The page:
References 1. Bosley TM, Salih MA, Jen JC, Lin DD, Oystreck D, Abu-Amero KK, MacDonald DB, al Zayed Z, al Dhalaan H, Kansu T, Stigsby B, Baloh RW. Neurologic features of horizontal gaze palsy and progressive scoliosis with mutations in ROBO3. Neurology. 2005;64:1196-1203. http://www.ncbi.nlm.nih.gov/pubmed/15824346 2. Engle EC, Leigh RJ. Genes, brainstem development and eye movements. Neurology 2002;59:304-305. http://www.ncbi.nlm.nih.gov/pubmed/12177361 3. Jen J, Coulin CJ, Bosley TM Salih MAM, Sabatti C, Nelson SF, Baloh RW. Familial horizontal gaze palsy with progressive scoliosis maps to chromosome 11q23-25. Neurology 2002;59:432-435. http://www.ncbi.nlm.nih.gov/pubmed/12177379 4. Jen JC, Chan WM, Bosley TM, Wan J, Carr JR, Rüb U, Shattuck D, Salamon G, Kudo LC, Ou J, Lin DD, Salih MA, Kansu T, Al Dhalaan H, Al Zayed Z, MacDonald DB, Stigsby B, Plaitakis A, Dretakis EK, Gottlob I, Pieh C, Traboulsi EI, Wang Q, Wang L, Andrews C, Yamada K, Demer JL, Karim S, Alger JR, Geschwind DH, Deller T, Sicotte NL, Nelson SF, Baloh RW, Engle EC. Mutations in a human ROBO gene disrupt hindbrain axon pathway crossing and morphogenesis. Science. 2004 Jun 4;304(5676):1509-1513. http://www.ncbi.nlm.nih.gov/pubmed/15105459 5. Kruis JA, Houtman WA, Van Weerden TW. Congenital absence of conjugate horizontal eye movements. Doc Ophthalmol. 1987; 67:13-18. http://www.ncbi.nlm.nih.gov/pubmed/3428093 6. Pieh C, Lengyel D, Neff A, Fretz C, Gottlob I. Brainstem hypoplasia in familial horizontal gaze palsy and scoliosis. Neurology. 2002;59:462-463. http://www.ncbi.nlm.nih.gov/pubmed/12177390 7. Plaitakis A, Tzagournissakis M, Christodoulou P, Jen JC, Baloh RW. Vestibular modification of congenital pendular nystagmus in HGPPS with the ROBO3 mutation (abstract) Neurology 2005;64(suppl 1):A33. 8. Rossi A, Catala M, Biancheri R, Di Comite R, Tortori-Donati P. MR imaging of brain-stem hypoplasia in horizontal gaze palsy with progressive scoliosis. Am J Neuroradiol. 2004;25:1046-1048. http://www.ncbi.nlm.nih.gov/pubmed/15205146 9. Sharpe JA, Silversides JL, Blair RD. Familial paralysis of horizontal gaze. Associated with pendular nystagmus, progressive scoliosis, and facial contraction with myokymia. Neurology 1975;25:1035-1040. http://www.ncbi.nlm.nih.gov/pubmed/1237821 10. Sicotte NL, Plaitakas A, Salamon G, et al. Brainstem axon crossing defects in horizontal gaze palsy with progressive scoliosis assessed with diffusion tensor imaging and neurophysiological testing. Neurology 2005;64(Suppl1):A2. 11. Thomsen M, Steffen H, Sabo D, Niethard FU. Juvenile progressive scoliosis and congenital horizontal gaze palsy. J Pediatr Orthop B 1996;5:185-189. http://www.ncbi.nlm.nih.gov/pubmed/8866284 12. Yee RD, Duffin RM, Baloh RW, Isenberg SJ. Familial congenital paralysis of horizontal gaze. Arch Ophthalmol. 1982;100:1449-1452. http://www.ncbi.nlm.nih.gov/pubmed/7115172 13. Zweifach PH, Walton DS, Brown RH. Isolated congenital horizontal gaze paralysis. Occurrence of the near reflex and ocular retraction on attempted lateral gaze. Arch Ophthalmol 1969;81:345-350. http://www.ncbi.nlm.nih.gov/pubmed/5774290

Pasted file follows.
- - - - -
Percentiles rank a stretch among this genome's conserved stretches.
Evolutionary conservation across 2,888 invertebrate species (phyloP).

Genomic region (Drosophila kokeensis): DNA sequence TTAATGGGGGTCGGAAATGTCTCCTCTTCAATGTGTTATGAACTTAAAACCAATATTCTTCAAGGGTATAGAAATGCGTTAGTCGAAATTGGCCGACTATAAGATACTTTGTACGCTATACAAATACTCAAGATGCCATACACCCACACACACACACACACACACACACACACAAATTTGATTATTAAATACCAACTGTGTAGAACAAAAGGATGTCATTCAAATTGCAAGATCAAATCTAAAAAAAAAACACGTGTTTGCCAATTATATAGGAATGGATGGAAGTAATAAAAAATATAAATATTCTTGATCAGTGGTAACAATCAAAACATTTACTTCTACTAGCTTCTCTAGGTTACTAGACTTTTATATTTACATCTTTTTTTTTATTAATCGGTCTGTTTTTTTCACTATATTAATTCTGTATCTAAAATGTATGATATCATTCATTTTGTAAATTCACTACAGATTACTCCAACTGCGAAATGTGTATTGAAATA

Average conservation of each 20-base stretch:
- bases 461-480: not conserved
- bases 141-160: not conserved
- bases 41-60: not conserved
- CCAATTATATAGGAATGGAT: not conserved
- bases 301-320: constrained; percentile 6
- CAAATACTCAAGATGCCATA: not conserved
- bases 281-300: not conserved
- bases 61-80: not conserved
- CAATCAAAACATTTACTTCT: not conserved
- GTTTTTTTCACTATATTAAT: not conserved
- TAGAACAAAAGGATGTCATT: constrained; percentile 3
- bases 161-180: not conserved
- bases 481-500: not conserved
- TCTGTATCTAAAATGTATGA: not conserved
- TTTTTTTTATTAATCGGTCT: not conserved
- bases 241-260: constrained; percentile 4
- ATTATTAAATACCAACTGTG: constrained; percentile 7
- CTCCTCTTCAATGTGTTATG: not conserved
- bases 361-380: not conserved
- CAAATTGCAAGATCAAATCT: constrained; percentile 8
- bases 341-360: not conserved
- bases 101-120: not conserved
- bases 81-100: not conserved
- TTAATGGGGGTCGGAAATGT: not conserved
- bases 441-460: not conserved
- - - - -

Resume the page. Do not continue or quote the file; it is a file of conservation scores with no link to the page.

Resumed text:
Relation is Part of 161-1, 169-29, 923-5
Contributor Secondary Ray Balhorn, Video Compressionist; Steve Smith, Videographer
Publisher Spencer S. Eccles Health Sciences Library, University of Utah
Date 1979
Type Image/MovingImage
Format video/mp4
Source 16 mm Film
Rights Management Copyright 2002. For further information regarding the rights to this collection, please visit: https://NOVEL.utah.edu/about/copyright
Holding Institution Spencer S. Eccles Health Sciences Library, University of Utah, 10 N 1900 E, SLC, UT 84112-5890
Collection Neuro-ophthalmology Virtual Education Library: NOVEL http://NOVEL.utah.edu
Language eng
ARK ark:/87278/s6wq31c9
Setname ehsl_novel_shw
Date Created 2007-03-08
Date Modified 2017-11-22
ID 188585
Reference URL https://collections.lib.utah.edu/ark:/87278/s6wq31c9